# 2016-10-06 powerd++: Even Better After EuroBSDcon

To create my slides for EuroBSDcon 2016, I produced a number of graphs to illustrate the positive effects of using a low pass filter to mitigate the noise problem `powerd` is so suceptible to. Load recording and replay were the critical tools I developed to show this. A side effect of being able to perform load replays was the ability to create and test arbitrary loads.

## Ringing

One such test I devised, was a simple linear growth in load over time. This test revealed an effect that I was aware of, but underestimated, because the utility of filtering the load overshadowed its negative impact. The following plots are based on completely noise free data, so the effect is clearly visible: The plots show load and clock frequency over time. The `load (abs)` plot shows the absolute load, the `load (rel)` plot the load in relation to the current clock frequency. The latter is what `powerd++` measures. And you can see that the output signal, the `clock freq` plot, is ringing.

`powerd++` overshoots its load target and actually takes the clock frequency down for two notches, while the real (absolute) load is still rising.

What is happening here is that the low pass filtering creates a feedback with the sampled load. E.g. a sampled load of 0.8 at 800 MHz and 0.4 at 1600 MHz would be combined into a load of 0.6, ignoring that 0.8 at 800 MHz are just 0.4 at 1600 MHz. So a stable load gets rated as a load increment.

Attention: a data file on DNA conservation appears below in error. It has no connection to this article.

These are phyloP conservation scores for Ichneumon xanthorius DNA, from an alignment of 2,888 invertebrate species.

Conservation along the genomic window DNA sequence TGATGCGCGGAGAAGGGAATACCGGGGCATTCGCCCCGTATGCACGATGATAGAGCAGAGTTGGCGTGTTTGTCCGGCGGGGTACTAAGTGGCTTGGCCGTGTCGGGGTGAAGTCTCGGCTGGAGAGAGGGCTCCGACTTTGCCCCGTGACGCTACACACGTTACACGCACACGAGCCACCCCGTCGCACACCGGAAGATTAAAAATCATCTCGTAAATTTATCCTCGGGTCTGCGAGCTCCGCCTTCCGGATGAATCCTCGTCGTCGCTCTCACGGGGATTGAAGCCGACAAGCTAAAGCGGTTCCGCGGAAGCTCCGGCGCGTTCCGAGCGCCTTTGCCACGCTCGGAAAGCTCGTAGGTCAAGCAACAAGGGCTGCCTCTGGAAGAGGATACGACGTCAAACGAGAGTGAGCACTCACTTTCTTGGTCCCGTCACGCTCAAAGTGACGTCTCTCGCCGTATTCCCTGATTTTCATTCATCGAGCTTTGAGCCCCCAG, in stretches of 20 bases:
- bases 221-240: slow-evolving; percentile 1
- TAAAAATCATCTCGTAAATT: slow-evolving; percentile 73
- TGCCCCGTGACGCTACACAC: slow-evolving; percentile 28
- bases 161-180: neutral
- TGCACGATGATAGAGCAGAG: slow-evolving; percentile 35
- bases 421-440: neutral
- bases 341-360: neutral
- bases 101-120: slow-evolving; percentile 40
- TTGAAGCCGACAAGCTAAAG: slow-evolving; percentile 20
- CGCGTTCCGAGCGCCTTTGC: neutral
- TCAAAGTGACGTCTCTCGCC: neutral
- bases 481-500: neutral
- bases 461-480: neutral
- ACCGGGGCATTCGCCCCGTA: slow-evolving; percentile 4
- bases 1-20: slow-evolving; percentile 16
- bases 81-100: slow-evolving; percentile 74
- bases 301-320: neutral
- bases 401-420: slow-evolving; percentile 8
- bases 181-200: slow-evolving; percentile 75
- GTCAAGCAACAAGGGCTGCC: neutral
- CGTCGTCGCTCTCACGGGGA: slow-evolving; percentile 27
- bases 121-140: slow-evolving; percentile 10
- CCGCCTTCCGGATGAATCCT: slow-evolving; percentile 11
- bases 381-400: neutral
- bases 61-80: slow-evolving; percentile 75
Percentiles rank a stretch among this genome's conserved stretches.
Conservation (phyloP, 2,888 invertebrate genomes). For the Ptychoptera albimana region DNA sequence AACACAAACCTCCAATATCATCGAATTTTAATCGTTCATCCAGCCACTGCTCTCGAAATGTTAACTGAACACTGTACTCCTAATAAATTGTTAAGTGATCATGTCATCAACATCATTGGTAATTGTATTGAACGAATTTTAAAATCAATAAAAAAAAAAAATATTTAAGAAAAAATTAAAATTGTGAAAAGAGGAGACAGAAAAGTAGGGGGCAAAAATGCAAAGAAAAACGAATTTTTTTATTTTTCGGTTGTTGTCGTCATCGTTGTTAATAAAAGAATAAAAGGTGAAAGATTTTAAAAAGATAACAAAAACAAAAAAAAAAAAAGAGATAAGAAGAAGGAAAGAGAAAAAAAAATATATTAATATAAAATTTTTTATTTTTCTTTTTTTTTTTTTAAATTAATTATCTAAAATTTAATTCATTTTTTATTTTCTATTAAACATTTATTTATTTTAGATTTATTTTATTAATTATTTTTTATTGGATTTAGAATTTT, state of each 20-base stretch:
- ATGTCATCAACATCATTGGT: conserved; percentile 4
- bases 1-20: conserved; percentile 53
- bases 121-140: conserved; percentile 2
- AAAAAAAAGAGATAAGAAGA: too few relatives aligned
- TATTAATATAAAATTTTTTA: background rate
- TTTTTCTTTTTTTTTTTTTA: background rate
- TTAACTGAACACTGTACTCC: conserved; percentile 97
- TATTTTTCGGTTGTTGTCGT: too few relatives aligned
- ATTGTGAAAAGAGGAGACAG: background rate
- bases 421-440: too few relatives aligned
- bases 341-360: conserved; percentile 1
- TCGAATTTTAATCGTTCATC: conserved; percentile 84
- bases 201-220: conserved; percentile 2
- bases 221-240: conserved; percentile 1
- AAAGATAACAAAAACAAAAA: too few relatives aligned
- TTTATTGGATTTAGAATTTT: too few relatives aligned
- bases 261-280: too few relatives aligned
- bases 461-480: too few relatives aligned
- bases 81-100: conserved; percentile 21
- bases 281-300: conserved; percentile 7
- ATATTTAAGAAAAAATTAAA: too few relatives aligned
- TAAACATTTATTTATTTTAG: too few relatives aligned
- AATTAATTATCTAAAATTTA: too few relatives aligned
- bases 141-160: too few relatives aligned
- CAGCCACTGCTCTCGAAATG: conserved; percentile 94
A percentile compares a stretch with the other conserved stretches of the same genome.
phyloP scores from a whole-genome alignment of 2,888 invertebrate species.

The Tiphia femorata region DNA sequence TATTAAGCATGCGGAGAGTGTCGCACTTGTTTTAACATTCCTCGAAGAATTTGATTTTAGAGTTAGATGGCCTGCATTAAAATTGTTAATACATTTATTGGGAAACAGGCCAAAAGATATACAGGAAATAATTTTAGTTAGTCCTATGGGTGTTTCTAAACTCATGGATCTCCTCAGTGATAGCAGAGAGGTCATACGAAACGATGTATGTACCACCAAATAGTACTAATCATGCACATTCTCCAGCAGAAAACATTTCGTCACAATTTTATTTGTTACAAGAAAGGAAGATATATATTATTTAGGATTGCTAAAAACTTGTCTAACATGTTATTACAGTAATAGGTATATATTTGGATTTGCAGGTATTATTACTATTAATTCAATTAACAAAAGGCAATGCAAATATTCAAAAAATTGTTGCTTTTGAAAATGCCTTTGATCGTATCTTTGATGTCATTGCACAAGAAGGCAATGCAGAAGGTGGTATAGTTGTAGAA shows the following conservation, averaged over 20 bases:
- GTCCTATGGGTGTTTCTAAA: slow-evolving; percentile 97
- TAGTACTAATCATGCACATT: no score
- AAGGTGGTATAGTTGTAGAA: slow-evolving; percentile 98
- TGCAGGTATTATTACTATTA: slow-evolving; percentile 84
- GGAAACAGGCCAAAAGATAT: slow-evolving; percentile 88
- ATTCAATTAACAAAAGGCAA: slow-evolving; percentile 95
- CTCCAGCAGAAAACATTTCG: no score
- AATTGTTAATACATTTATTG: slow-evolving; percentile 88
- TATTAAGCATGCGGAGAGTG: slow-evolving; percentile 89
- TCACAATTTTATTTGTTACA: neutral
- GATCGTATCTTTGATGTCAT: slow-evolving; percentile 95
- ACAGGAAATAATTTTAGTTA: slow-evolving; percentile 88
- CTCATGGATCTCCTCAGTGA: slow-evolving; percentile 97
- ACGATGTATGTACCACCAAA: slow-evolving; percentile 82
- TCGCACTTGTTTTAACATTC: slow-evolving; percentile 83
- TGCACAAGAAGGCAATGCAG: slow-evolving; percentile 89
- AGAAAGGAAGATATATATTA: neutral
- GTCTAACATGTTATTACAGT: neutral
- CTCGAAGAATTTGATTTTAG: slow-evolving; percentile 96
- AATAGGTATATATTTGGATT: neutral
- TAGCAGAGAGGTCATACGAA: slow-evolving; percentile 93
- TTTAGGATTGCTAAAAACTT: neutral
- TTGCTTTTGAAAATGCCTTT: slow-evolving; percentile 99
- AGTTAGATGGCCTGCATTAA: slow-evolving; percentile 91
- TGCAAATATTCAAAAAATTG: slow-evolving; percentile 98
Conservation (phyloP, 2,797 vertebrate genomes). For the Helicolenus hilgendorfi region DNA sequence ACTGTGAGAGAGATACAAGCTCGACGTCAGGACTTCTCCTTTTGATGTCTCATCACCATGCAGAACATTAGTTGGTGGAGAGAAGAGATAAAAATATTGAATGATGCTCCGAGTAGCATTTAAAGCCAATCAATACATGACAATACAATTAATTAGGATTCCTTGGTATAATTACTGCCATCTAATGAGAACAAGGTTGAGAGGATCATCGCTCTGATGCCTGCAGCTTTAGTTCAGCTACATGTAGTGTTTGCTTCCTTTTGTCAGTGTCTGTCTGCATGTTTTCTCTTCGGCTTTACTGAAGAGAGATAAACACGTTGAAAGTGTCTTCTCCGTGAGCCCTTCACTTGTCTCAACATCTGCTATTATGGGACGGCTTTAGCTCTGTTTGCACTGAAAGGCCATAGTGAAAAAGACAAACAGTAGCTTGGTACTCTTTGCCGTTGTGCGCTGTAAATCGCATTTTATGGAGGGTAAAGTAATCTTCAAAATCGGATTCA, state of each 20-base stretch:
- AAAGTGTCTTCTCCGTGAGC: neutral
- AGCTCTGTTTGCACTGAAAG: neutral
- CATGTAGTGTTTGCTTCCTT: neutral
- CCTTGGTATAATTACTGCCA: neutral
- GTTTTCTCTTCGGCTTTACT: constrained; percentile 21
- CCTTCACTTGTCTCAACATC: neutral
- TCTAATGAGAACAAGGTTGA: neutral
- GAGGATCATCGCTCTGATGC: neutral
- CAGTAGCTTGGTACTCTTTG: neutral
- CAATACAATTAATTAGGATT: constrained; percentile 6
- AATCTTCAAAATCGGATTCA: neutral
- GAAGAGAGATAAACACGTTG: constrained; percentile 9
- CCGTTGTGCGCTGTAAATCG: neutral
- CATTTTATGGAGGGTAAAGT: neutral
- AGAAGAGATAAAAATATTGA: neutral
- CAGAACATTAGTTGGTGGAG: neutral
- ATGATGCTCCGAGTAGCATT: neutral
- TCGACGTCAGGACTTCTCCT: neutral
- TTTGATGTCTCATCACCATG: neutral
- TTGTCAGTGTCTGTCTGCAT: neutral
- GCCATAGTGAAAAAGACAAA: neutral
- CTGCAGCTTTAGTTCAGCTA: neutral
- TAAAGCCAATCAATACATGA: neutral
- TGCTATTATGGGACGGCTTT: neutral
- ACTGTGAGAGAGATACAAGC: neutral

## An Absolute Measure of Load

There is a simple solution to this issue — changing the way load is measured from a relative to an absolute scale. If you look at the above plot you might notice, that a unit for such a scale is readily available to us, the MHz scale on the right.

Take the relative load, multiply it with the current clock frequency and it results in the absolute load — just in the unit MHz instead of a fraction.

That means the 0.2.0 release of `powerd++` will measure load as million CPU cycles consumed per second. The following plot shows, it has the desired effect: The ringing has completely been eliminated.

Another change that slipped in with the same commit is that the load sample buffer is initialised with the target load, so the algorithm has some bias to stay at the original frequency, when `powerd++` starts.